Effect of Robotic-Assisted Laparoscopic Prostatectomy on Surgical Pathology Specimens.
Heng Hong, Lin Mel, Jonathan Taylor, Qiang Wu, Hugh Reeves, Amanda Allan. Brody School of Medicine at East Carolina University, Greenville, NC; Eastern Urological Associates, P.A., Greenville, NC; College of Allied Health Sciences at East Carolina University, Greenville, NC
Background: Robotic-assisted laparoscopic prostatectomy (RALP) is a technique evolved over the last decade with significant efforts in improving functional outcomes following surgery. Currently, it is estimated that about 80% of prostatectomies in the USA are performed using RALP. It is interesting for pathologists and urologists to compare RALP with conventional open radical retropubic prostatectomy (RRP), and evaluate their effect on surgical pathology specimens.
Design: RALP and RRP procedures performed from 2007 to 2010 in our institution were retrospectively reviewed. Relevant data were collected from surgical pathology reports, and statistically analyzed.
Results: RALP group contains 104 patients with average age 61.4, Gleason score 6.60, tumor volume percentage 29.7%, and 63% of the patients at T2c stage; RRP group contains 42 patients with average age 60.6, Gleason score 7.05, tumor volume percentage 38.6%, and 68% of the patients at T2c stage. Comparison of these two groups shows that 28.9% of RALP and 66.7% of RRP have positive surgical margins, with statistically significant difference (P<0.001). If only patients at T2c stage are compared, the positive surgical margin is 25.4% for RALP and 60.7% for RRP (P<0.002). We further used a logistic regression model to adjust the difference in cancer stage, tumor volume percentage and Gleason score between these two groups in comparing the positive surgical margin rates. The odds ratio of RALP versus RRP is 0.20 with a 95% confidence interval (0.08, 0.52), suggesting highly significant difference in the two procedures (P<0.001). No significant difference is noted for tumor involvement in apex and bladder base margins between two groups (P>0.05). The size of seminal vesicles in RALP specimen (average 5.12 cm3) is interestingly larger than that of RRP (1.20 cm3, P<0.001), although this probably has no considerable effect on patient management. Comparison of RALP performed by different surgeons shows no significant difference in positive surgical margin rates (P=0.83).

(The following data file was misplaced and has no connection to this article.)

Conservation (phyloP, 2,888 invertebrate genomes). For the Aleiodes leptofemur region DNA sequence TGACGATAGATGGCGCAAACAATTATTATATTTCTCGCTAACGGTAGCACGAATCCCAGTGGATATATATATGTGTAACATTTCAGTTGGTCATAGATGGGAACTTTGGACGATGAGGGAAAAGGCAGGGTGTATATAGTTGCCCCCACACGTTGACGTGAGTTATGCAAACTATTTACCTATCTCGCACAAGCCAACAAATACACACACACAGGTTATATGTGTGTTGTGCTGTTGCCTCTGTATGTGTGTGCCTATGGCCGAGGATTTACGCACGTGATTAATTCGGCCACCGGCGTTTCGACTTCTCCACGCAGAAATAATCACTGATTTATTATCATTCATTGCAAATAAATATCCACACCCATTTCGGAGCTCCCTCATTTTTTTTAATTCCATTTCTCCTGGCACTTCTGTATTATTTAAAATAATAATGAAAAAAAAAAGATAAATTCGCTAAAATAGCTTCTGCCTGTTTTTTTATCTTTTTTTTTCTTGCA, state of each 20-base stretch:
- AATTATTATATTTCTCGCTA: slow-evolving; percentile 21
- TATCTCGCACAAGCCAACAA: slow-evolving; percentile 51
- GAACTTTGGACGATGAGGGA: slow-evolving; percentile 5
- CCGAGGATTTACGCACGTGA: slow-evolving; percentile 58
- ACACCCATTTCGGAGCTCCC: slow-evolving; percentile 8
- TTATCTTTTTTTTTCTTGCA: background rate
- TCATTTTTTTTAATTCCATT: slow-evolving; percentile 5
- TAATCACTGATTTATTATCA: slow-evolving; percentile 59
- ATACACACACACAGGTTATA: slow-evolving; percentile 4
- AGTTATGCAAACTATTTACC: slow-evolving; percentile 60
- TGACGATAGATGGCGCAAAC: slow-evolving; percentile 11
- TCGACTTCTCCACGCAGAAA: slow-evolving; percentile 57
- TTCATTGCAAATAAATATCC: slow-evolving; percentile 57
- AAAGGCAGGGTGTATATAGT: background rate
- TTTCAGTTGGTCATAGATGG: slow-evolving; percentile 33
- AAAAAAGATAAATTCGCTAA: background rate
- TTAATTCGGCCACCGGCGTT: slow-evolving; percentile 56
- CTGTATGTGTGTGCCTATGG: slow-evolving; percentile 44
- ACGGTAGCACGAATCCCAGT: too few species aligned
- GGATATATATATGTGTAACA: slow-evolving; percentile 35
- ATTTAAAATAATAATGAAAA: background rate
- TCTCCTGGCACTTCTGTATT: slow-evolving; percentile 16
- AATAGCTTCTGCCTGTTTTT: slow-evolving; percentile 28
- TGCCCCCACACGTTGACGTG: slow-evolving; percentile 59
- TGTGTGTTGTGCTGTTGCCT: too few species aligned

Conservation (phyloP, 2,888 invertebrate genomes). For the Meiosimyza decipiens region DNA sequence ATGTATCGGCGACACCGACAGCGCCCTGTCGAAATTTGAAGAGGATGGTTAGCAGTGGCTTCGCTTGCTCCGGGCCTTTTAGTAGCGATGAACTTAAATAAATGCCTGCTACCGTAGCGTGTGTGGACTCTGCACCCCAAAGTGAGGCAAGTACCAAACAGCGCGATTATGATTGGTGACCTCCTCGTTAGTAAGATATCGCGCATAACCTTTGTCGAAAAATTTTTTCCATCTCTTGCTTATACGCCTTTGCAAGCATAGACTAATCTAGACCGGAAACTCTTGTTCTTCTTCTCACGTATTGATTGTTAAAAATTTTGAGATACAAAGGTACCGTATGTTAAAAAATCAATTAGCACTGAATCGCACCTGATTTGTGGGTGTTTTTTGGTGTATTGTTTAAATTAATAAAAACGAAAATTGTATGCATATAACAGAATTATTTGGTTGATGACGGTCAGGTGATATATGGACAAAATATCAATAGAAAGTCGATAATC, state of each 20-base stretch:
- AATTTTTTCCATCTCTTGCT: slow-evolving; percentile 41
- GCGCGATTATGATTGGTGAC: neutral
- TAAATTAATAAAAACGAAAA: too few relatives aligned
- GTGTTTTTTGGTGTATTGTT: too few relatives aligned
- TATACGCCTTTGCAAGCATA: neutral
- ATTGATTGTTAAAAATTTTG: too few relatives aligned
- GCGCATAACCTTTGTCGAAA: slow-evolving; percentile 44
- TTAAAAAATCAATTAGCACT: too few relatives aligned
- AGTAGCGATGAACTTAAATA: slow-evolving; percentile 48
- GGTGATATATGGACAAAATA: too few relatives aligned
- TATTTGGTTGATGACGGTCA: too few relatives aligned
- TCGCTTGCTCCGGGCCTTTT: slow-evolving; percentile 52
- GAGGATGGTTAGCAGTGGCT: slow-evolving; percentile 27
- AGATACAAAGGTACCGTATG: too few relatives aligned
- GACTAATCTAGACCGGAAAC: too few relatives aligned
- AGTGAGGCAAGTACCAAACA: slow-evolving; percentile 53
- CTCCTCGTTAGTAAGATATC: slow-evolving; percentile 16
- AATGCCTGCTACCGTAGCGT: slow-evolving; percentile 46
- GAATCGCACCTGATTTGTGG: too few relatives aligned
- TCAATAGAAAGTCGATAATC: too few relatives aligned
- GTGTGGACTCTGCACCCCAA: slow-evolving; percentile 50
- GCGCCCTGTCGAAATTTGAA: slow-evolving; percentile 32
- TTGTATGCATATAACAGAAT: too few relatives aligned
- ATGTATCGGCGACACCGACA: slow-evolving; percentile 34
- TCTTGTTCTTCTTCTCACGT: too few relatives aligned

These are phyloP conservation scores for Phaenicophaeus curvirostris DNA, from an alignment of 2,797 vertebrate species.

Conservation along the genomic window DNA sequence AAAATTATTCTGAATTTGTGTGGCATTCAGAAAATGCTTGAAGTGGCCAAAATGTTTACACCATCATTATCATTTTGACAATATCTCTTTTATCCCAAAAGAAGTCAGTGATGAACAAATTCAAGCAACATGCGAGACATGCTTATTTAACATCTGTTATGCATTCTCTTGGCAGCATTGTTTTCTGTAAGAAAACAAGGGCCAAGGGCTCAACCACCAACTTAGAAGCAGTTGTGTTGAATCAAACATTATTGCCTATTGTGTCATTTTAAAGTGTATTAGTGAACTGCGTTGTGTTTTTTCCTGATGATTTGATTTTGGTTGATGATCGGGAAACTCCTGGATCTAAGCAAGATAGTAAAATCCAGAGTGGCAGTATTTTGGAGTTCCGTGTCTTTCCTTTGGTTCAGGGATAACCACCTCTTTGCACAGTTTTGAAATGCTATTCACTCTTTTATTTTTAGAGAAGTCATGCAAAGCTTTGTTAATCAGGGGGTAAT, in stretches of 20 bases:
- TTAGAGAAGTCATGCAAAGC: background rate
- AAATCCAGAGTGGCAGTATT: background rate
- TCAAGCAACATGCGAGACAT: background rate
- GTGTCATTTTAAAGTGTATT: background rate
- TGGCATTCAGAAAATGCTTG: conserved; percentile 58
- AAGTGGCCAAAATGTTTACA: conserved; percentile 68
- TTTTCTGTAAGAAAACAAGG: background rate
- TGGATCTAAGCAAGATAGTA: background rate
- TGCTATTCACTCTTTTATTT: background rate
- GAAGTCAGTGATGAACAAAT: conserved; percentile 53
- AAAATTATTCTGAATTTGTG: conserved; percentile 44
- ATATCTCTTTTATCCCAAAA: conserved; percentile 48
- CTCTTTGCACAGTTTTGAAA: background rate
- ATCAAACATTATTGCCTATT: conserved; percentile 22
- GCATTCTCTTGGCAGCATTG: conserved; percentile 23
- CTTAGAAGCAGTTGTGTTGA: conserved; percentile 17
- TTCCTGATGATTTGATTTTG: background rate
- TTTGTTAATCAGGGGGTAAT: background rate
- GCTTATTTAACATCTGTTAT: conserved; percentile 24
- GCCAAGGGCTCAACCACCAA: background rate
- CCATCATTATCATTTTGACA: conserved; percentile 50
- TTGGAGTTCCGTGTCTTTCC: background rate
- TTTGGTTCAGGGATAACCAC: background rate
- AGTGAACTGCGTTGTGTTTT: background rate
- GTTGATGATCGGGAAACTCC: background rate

Conclusions: RALP has become a new technique widely accepted by urologists and patients. The major change brought to surgical specimens by RALP is reduced positive surgical margins. This conclusion is made after adjusting the cancer stage, tumor volume percentage and Gleason score in patients from both RALP and RRP groups.
Category: Genitourinary (including renal tumors)
Monday, February 28, 2011 1:00 PM
Poster Session II # 125, Monday Afternoon